Mode Matching Technique

Fig. 1 Example of a microwave structure built with several inline rectangular waveguides. Views of the metallic shell (top) and the air volume inside of the structure (bottom)


Fig. 2 Building blocks of the previous structure. Each one is characterized by its GSM related modal amplitudes at each side (denoted with a, b). At a final stage, the GSMs are cascaded, providing the system response.

The Mode-Matching Technique

Mode-matching (MM) techniques [1],[2] are among the most efficient and accurate simulation methods to tackle waveguide structures. They have become a standard approach in the resolution of real industrial problems such as waveguide transformers, high performance filters, multiplexers, polarizers, or ortho-mode transducers.

The key idea behind this method consists of the segmentation of the structure under analysis into individual waveguide regions. The electromagnetic (EM) field at each of these regions can be expressed as a weighted superposition of the waveguide modes. The specific amplitude of each mode accounts for the boundary conditions between adjacent regions, as well as for the excitation and load of the whole structure. In this sense, unlike other numerical methods, MM reduces the EM problem to a linear system based on the amplitude of each waveguide mode (scalar complex numbers) rather than the vector fields at each point of a 3D mesh/grid discretization. This creates a considerable reduction in the number of unknowns as well as a more faithful representation of the EM fields, which leads to both a fast and precise resolution of the EM problem.

As an example, the aforementioned approach is implemented as follows in the structure of Fig.1. First, the structure under analysis is segmented into building blocks. These are typically discontinuities between waveguides and more complex junctions involving several waveguide ports. These building-blocks are then further divided into waveguide regions, where the EM field is theoretically expanded in the formulation of the algorithm as an infinite series of propagating and evanescent modes. For computational reasons, these series are truncated according to the degree of accuracy required. This is determined by the relative number of modes retained in each field expansion and the total number of modes used in the entire problem.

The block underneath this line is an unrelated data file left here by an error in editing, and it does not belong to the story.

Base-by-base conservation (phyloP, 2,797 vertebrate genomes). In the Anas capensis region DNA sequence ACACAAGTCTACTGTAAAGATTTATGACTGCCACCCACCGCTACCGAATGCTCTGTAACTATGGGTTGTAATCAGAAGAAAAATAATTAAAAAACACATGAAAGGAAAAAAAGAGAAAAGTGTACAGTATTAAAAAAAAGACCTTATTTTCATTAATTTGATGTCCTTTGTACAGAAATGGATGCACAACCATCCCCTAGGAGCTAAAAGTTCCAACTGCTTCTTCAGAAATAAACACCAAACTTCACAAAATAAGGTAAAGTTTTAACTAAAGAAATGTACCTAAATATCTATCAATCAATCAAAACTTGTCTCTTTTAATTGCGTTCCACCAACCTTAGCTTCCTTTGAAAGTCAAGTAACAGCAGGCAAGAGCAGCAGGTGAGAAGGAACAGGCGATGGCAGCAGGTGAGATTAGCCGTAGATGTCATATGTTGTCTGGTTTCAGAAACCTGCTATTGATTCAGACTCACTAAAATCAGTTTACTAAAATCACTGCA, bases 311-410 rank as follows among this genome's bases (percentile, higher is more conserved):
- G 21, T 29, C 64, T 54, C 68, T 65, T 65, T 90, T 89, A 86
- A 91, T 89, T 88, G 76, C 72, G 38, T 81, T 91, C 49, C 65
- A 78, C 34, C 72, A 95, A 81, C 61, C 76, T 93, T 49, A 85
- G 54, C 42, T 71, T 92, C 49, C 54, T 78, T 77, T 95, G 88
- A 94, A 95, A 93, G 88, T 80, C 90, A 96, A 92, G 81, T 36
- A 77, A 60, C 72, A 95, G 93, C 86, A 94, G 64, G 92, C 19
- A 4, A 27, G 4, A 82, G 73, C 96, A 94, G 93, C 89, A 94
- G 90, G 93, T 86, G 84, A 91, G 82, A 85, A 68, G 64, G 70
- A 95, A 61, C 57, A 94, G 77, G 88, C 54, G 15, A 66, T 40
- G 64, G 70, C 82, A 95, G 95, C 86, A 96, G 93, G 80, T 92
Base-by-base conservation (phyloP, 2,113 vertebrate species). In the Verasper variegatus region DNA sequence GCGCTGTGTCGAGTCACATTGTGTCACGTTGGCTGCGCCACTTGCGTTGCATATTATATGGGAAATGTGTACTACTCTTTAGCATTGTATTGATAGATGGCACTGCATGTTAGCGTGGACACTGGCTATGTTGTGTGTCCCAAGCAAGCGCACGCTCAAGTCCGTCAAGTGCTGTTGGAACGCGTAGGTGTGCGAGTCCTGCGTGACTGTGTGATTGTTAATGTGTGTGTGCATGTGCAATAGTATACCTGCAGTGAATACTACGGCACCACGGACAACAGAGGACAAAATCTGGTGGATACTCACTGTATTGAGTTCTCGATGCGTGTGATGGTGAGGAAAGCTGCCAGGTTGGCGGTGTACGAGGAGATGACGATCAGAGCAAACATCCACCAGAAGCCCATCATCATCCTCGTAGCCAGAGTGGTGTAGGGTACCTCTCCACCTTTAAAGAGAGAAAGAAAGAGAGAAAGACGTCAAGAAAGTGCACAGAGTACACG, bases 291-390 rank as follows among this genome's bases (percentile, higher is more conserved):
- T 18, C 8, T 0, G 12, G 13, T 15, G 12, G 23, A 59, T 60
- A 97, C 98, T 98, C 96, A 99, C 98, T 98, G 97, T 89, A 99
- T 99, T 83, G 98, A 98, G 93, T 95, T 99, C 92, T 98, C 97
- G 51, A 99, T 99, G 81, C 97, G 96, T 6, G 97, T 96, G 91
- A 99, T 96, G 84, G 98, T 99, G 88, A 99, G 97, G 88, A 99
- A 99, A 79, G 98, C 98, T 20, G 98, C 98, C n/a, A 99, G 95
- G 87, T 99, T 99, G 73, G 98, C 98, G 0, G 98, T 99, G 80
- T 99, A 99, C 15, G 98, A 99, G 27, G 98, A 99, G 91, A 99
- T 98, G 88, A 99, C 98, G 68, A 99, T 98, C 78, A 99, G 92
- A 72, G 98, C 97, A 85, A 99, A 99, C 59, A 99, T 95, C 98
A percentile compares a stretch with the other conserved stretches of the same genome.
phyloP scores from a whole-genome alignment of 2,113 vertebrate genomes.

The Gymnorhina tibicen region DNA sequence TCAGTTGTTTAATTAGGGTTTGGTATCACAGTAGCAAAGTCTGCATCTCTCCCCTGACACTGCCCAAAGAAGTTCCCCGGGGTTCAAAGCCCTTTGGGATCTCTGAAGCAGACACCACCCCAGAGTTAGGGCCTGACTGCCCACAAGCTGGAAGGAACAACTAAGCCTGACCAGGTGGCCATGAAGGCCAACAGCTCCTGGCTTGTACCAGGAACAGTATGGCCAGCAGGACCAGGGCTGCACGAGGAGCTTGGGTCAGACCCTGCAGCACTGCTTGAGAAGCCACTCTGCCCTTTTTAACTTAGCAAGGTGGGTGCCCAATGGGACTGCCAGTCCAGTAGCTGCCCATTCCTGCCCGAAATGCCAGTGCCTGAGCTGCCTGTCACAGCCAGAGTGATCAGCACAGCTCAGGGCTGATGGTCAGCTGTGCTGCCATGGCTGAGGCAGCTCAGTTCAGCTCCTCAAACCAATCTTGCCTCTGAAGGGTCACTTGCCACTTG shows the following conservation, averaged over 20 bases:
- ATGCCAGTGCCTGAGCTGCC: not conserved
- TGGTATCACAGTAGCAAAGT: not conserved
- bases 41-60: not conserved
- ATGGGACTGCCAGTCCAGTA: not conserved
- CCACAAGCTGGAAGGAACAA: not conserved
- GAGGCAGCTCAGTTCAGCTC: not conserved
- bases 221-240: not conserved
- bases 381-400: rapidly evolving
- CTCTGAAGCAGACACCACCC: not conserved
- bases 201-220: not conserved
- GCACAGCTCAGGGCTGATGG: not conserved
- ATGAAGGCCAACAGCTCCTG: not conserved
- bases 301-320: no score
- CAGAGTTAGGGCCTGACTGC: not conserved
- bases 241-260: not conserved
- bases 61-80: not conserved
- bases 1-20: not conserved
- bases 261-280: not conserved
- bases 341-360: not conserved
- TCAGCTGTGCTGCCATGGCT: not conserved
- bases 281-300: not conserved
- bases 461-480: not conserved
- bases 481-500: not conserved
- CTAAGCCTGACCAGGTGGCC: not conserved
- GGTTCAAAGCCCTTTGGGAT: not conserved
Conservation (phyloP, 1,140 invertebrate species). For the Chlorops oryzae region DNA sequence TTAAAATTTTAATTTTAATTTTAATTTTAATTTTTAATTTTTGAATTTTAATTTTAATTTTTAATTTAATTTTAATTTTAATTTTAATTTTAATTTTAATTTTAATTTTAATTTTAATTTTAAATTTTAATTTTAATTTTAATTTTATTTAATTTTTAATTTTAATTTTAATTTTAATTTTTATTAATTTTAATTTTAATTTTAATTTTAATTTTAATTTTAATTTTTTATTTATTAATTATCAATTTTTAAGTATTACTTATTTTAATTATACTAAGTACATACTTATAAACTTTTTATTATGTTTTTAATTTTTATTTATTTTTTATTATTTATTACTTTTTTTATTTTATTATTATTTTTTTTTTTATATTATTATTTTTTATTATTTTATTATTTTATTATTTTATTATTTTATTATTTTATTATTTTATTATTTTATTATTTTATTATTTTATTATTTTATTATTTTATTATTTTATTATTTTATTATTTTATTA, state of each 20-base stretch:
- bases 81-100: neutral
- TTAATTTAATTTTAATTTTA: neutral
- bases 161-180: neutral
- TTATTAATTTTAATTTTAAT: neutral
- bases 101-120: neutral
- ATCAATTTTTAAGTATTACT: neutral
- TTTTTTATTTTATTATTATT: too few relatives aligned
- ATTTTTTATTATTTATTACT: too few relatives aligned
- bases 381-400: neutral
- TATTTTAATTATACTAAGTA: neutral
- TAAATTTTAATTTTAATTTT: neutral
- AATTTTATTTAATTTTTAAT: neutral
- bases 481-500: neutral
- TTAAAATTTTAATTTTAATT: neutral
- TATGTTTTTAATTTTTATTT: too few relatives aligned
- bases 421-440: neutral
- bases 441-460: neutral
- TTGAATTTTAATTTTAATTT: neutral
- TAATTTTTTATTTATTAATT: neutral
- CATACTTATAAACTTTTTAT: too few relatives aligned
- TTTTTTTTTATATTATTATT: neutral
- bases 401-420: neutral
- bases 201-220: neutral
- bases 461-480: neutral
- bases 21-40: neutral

At the interface between adjacent regions, the modal series defined at each side must match to fulfill boundary conditions. This leads to a linear system, whose solution determines the amplitude of the modes at each waveguide region. This is usually formulated using a scattering matrix formalism, although other approaches based on admittance or impedance matrices are also possible. Thus, the characterization of each building block results in the Generalized Scattering Matrix (GSM), which includes both propagating and evanescent modes.

Finally, the GSM of each building block is cascaded, providing the response of the entire structure. In this sense, the initial problem has been reduced to a multi-port circuit problem (one circuit port per mode), capturing all the EM interactions within the structure at the same time. The S-parameters of the modes at the input/output ports can be extracted from the final GSM.

Moreover, depending on the application, the analysis may require the computation of the EM fields at any point on the structure. In that case, the fields can be reconstructed by summing the modal series previously computed at each specific waveguide region. The main advantage of this approach is that it does not require any additional interpolation procedure since the waveguide modes are known in an analytical or quasi-analytical form.

The current capabilities of the MM solver in SEMCAD X allow for the simulation of structures composed of inline waveguide sections with rectangular, circular, elliptical and circular/elliptical coaxial sections. In addition, structures with N-furcations and cubic-junctions can also be tackled following a similar approach. The combination of these components provides a simulation toolset capable of efficiently and accurately solving a wide variety of waveguide problems.


[1] A. Wexler, “Solution of waveguides discontinuities by modal analysis,” IEEE Transactions on Microwave Theory and Techniques, vol. 15, pp. 508–517, 1967.
[2] H. Patzelt and F. Arndt, “Double-plane steps in rectangular waveguides and their application for transformers, irises, and filters”, IEEE Transactions on Microwave Theory and Techniques, vol. 82, no. 5, pp. 771–776, May 1982.